Horace Waller

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Horace Waller
VCHoraceWallerGrave.jpg
Born 23 September 1896
Batley Carr, West Riding of Yorkshire
Died 10 April 1917 (aged 20)
Heninel, France
Allegiance  United Kingdom
Service/branch Flag of the British Army.svg British Army
Rank Private
Unit The King's Own Yorkshire Light Infantry
Battles/wars World War I
Awards Victoria Cross

Horace Waller VC (23 September 1896 – 10 April 1917) was an English recipient of the Victoria Cross, the highest and most prestigious award for "gallantry in the face of the enemy" awarded to British and Commonwealth forces.

Waller was born to John Edward and Esther Waller, of Dewsbury, Yorkshire.[1]

As a 20 year-old private in the 10th Service Battalion, The King's Own Yorkshire Light Infantry, British Army during the First World War, Waller was awarded a Victoria Cross for his valiant actions on 10 April 1917 south of Heninel, France. During the day, Waller continued for more than an hour to throw bombs and held off enemy attack. In the evening the enemy again counter-attacked and eventually killed Waller.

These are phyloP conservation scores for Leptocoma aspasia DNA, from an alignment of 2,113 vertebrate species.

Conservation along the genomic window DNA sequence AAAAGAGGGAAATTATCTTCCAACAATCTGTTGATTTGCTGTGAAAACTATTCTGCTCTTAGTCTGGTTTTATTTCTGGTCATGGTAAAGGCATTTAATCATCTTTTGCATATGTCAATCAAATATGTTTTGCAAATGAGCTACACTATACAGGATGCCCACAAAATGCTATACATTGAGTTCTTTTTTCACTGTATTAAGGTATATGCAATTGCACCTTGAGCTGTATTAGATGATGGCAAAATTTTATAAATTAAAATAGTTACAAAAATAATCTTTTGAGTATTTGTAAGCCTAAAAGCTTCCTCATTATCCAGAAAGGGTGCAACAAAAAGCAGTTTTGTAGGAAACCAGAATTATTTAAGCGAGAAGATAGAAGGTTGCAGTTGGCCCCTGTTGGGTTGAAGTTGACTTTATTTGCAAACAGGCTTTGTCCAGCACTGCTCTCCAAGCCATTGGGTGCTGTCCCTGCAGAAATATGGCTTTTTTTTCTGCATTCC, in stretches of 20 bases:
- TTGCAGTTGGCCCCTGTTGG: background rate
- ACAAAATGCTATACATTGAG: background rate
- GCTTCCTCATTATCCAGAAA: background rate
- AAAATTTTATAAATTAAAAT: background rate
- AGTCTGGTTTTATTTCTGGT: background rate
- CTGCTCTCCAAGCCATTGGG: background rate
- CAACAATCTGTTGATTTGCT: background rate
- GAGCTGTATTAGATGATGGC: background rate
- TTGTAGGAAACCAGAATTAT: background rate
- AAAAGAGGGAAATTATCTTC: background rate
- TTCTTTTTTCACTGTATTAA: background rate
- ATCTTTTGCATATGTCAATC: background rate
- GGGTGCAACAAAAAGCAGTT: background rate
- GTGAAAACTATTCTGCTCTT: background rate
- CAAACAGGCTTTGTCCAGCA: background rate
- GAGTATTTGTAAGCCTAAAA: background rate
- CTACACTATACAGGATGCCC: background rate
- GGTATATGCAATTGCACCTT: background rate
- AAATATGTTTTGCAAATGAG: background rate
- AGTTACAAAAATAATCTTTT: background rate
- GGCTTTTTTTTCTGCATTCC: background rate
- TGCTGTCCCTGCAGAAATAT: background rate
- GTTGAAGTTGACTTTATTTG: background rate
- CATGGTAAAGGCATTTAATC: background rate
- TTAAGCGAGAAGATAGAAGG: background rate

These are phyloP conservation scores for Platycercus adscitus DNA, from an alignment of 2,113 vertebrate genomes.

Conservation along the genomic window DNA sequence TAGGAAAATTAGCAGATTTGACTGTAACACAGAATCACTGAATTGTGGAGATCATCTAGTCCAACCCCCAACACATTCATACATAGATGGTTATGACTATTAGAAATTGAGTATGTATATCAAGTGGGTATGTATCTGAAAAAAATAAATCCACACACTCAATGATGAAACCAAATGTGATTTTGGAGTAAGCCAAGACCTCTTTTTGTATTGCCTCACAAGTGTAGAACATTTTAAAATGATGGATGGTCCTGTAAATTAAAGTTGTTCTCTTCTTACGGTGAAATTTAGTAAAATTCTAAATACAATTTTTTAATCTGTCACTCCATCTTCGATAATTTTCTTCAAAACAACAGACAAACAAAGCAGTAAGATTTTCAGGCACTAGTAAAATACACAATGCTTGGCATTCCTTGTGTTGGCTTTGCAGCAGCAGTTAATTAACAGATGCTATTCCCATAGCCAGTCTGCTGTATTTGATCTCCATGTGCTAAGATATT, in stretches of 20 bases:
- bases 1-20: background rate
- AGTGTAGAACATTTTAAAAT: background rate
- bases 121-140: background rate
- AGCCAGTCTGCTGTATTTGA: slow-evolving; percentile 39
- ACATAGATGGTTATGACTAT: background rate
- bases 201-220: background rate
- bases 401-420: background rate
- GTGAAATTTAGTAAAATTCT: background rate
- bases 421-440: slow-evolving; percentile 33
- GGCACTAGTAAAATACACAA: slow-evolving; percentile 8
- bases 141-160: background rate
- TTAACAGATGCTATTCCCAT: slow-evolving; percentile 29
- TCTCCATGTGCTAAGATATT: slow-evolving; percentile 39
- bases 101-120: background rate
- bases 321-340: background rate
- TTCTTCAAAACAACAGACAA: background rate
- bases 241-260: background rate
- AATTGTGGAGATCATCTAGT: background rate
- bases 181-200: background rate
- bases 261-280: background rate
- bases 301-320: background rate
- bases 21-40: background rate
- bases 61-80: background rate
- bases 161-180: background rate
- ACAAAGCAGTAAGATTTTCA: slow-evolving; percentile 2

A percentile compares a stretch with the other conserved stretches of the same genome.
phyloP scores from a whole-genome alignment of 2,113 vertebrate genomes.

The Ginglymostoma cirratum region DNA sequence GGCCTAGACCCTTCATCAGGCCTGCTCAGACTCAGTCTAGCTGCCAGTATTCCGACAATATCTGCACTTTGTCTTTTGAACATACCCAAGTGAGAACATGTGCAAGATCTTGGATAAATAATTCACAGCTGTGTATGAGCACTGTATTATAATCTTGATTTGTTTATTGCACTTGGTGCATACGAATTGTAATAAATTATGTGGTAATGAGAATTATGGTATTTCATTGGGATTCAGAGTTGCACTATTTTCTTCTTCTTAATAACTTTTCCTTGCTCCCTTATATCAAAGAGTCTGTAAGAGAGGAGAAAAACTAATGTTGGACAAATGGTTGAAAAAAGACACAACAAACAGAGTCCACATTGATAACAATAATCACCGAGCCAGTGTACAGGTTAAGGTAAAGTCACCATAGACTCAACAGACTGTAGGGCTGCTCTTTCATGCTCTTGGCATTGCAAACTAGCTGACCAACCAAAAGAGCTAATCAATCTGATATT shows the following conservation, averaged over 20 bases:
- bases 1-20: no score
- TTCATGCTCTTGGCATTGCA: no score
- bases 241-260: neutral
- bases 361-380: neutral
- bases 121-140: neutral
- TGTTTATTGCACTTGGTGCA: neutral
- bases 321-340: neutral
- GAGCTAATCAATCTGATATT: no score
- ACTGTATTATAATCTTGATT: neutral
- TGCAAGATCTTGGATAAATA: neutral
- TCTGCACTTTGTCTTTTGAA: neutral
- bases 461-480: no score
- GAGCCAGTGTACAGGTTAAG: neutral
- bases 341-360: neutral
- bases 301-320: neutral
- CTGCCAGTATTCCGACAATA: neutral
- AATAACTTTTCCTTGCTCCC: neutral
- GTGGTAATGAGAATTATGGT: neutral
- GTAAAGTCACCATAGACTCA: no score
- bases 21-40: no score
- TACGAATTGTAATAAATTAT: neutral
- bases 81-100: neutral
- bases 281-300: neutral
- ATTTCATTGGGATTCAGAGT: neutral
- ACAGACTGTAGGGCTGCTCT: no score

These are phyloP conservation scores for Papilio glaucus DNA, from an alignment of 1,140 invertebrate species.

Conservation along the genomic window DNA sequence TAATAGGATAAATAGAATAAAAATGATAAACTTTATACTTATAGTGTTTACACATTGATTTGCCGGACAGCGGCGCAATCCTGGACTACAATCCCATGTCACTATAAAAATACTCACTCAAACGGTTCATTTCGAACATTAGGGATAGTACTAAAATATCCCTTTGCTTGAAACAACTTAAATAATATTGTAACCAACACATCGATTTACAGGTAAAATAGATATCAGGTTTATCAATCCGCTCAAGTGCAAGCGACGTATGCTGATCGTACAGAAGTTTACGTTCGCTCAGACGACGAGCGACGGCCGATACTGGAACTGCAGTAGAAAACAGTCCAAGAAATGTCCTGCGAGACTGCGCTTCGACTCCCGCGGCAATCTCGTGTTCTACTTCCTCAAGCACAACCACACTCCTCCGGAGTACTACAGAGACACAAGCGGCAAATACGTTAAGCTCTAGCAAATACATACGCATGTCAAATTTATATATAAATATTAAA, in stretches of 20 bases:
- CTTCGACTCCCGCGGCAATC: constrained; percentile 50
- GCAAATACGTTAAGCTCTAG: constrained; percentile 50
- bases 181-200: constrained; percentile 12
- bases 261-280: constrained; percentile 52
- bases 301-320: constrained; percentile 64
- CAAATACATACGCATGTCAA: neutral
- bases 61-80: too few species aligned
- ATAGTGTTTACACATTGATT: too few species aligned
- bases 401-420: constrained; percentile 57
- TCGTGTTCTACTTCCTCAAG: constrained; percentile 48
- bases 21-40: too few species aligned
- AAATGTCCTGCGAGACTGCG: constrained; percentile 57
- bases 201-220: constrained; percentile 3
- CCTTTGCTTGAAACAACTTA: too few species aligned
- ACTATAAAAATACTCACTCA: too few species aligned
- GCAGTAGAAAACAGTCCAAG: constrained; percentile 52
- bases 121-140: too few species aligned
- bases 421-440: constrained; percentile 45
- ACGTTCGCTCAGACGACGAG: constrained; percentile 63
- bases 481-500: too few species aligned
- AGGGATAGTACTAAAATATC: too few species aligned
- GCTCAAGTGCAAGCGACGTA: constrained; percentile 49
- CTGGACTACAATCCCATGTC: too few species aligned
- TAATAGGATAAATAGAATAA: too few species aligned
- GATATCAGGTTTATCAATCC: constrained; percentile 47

For most conspicuous bravery when with a bombing section forming a block in the enemy line. A very violent counter-attack was made by the enemy on this post, and although five of the garrison were killed, Pte. Waller continued for more than an hour to throw bombs, and finally repulsed the attack. In the evening the enemy again counter-attacked the post and all the garrison became casualties, except Pte. Waller, who, although wounded later, continued to throw bombs for another half an hour until he was killed. Throughout these attacks he showed the utmost valour, and it was due to his determination that the attacks on this important post were repulsed.

—The London Gazette," No. 30122, 8 June 1917[1]

He is buried at Cojeul British Cemetery, Pas-de-Calais, France.

References[edit]

  1. ^ a b Horace Waller, Commonwealth War Graves Commission, Accessed 20 August 2008